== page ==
A line drawing of a small bridge over the stream with trees and a house in the background.

Retrace your steps and cross the village street and the little arched bridge.  This bridge led to The Swan public house, now Cygnet House. Fried fish was once sold here and wet fish was delivered by bike.

 

Continue back along the Street, past Clarke’s, a builder’s merchants since 1873. At the end of the path is a house called Coopers where Zachariah Meadows made beer barrels 150 years ago. The garage of this house was later used by William Pollard to sell game.

Bridge House was Clamp’s the blacksmiths. Children from the school next door used to stand on the bridge watchng horses being shod. The hairdresser’s shop once belonged to Mr Flatman, who owned the mill along Wattisfield Road. Corn, flour, meal and dog biscuits were sold here, the shop stayed open until 9pm on Saturdays for people to pay their bills after work. George Pamment, a haulage contractor lived at Avenue House, he had the first lorry to be seen in Walsham. Mrs Clamp had a sweet shop in Avenue House (Avenue Stores).  Her husband, a harness maker, worked in the  building at the side. Earlier, the village fire engine was housed here. Harry Nunn supplied the horses and driver.

A line drawing showing the side view of a jettied house.The Old Bakery was where the cakes and bread baked at the Bakehouse were sold. Mr. Kenny’s horse and cart and then his van are remembered by many local people. You could take your own pies to be baked there as many people were without ovens. The jettied part of Clive House was used by Arthur Aldridge the tailor.  Walk past the bowling green.  The first cottage of the line of three was the workshop of William Last, the gunsmith and watchmaker at the end of the nineteenth century.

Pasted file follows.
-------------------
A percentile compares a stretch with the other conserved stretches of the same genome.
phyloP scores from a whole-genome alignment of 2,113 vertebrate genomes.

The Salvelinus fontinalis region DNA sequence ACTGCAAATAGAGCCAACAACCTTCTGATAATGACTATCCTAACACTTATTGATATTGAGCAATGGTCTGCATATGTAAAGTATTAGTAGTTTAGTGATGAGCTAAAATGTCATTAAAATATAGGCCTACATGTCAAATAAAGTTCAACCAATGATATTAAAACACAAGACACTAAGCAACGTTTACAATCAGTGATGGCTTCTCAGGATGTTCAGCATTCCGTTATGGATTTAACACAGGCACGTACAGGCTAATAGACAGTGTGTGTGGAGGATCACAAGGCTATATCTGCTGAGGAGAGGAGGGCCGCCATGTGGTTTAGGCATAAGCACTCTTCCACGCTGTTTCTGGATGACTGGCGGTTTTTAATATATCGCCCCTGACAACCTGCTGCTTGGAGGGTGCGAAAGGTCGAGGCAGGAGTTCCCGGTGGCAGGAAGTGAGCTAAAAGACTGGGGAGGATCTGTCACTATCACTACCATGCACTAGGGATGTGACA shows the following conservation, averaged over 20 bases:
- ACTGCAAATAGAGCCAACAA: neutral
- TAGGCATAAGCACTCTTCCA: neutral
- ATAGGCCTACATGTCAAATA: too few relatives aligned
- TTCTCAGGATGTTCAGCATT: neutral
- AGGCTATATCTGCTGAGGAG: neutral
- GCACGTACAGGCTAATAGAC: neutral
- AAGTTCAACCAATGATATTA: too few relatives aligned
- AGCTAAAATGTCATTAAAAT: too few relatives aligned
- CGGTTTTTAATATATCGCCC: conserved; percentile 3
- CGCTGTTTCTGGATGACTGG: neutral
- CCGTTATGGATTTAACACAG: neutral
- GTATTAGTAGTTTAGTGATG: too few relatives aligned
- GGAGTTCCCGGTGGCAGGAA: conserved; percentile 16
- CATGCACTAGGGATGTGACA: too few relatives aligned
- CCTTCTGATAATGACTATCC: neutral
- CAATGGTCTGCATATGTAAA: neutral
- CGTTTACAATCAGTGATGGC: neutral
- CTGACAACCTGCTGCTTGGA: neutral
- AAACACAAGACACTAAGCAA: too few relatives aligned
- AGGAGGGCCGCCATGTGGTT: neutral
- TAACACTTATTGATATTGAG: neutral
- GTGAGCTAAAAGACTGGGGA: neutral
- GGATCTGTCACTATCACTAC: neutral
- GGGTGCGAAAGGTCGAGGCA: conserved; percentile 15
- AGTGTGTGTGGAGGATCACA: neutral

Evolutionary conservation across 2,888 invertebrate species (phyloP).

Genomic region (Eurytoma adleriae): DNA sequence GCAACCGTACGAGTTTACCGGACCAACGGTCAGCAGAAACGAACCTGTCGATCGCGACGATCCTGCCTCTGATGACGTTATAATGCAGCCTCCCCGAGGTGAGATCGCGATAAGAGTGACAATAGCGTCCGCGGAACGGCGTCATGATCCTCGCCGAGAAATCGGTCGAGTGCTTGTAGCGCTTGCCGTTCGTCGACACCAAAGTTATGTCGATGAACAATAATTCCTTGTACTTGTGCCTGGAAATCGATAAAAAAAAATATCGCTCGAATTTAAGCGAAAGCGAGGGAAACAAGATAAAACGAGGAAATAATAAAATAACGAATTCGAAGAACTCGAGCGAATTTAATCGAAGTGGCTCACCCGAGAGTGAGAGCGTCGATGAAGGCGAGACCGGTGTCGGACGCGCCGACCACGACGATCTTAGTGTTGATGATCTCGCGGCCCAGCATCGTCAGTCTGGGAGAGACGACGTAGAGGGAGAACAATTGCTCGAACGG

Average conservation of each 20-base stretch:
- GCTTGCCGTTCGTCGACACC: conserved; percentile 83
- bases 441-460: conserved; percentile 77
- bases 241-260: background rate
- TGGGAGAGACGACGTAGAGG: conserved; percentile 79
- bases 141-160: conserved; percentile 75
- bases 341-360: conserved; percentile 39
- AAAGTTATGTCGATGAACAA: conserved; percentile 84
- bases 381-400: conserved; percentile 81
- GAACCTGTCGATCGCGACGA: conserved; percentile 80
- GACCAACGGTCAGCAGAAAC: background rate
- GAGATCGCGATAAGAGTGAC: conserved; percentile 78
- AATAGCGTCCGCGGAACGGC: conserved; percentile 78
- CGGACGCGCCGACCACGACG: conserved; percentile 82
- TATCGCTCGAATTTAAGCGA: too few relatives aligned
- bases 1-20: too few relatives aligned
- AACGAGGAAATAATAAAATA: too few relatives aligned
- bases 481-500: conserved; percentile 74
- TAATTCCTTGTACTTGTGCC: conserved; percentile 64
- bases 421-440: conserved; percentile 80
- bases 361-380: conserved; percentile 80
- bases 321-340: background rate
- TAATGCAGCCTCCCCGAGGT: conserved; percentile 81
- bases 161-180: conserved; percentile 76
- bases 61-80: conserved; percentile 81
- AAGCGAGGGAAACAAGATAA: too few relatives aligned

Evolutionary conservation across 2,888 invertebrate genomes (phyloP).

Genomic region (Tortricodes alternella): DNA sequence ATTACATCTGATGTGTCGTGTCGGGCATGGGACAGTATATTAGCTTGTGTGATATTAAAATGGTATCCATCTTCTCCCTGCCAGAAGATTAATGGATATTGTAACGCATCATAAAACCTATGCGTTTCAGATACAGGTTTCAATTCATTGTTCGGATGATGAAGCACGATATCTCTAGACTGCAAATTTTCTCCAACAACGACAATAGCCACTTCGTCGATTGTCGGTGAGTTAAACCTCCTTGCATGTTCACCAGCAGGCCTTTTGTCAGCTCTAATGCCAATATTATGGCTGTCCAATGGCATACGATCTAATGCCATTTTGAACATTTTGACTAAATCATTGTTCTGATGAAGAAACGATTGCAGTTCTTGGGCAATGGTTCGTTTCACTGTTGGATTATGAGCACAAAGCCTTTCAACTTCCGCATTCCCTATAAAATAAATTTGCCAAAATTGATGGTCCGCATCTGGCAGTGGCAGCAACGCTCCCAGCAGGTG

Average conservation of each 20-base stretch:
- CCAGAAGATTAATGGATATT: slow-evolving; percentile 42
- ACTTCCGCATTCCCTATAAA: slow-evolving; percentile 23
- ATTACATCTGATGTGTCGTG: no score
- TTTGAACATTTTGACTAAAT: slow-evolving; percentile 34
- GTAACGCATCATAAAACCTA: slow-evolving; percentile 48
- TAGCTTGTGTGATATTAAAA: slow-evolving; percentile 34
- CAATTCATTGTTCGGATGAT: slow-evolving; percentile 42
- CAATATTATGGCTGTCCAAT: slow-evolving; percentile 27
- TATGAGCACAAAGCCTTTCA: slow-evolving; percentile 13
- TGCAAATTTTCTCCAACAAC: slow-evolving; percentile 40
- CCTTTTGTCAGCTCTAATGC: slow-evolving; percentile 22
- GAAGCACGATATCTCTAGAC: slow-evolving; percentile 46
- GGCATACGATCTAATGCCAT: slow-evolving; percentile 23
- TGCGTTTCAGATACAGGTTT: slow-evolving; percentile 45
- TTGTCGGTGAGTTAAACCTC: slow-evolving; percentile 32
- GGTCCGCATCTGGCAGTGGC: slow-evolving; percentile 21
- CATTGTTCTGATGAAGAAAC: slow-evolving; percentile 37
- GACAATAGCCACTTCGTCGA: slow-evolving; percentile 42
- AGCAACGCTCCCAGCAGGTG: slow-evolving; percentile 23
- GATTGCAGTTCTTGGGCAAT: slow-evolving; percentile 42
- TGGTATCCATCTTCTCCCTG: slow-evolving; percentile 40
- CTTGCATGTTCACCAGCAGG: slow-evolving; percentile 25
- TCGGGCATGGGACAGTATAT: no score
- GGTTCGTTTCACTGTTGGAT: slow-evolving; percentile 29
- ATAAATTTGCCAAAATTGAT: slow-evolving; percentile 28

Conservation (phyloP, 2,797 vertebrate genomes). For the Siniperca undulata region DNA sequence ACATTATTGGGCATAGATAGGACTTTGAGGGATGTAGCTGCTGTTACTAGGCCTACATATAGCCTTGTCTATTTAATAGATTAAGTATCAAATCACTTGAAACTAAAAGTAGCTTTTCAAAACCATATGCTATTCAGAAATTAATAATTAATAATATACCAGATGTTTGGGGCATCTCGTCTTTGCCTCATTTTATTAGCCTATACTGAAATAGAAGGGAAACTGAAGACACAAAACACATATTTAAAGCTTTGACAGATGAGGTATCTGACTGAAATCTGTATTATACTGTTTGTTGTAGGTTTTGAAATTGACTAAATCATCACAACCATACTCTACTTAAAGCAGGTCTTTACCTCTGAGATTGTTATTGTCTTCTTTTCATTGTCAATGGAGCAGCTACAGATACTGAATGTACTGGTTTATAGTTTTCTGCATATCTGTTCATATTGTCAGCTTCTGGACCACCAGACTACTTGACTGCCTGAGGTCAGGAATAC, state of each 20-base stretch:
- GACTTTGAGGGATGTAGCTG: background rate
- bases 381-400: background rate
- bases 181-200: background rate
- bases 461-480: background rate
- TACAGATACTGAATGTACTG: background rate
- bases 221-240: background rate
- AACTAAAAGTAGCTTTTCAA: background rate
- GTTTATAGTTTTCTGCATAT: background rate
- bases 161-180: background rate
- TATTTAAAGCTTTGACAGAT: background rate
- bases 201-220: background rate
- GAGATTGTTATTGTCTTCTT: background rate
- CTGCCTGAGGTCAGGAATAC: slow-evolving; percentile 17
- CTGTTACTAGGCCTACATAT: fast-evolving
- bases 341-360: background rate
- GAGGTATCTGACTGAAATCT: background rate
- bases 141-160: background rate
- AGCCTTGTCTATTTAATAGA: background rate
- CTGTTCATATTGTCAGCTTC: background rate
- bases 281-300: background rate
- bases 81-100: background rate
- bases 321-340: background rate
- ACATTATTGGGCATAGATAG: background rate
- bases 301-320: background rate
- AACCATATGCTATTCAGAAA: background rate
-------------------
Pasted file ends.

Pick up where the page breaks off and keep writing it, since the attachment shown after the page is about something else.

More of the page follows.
The garage at the rear of the semi-detached cottage was Mr Blizzard’s butcher’s shop with it’s window facing onto the yard.  Ice was delivered every Wednesday by the lorry load – no deep freezers then!
 

Maplestead once had a workshop built on the front, the line of which was visible until a recent renovation. Thomas Colson, tailor and woollen draper, worked here.

A blacksmith had a forge in the building behind the Blue Boar.

trades and occupations walk the beeches
The Beeches

Turn into the path by the side of the churchyard where at The Beeches, a doctor had tended the sick and injured since the start of the 20th century. Next door is the Priory, once Church House Manor, belonging to Ixworth Priory.  Carry on to the Causeway and then turn left.  On your right, over the bridge, are two sets of mock–Jacobean cottages built by John Martineau for his estate employees early last century.  Look out for the texts carved on each of these houses.

Despite the variety of trades and occupations, most people worked on the land or as servants until after the Second World War.

A short walk back up the Causeway will return you to your starting point at the cross–roads. Time for a refreshing drink in the Six Bells or The Blue Boar!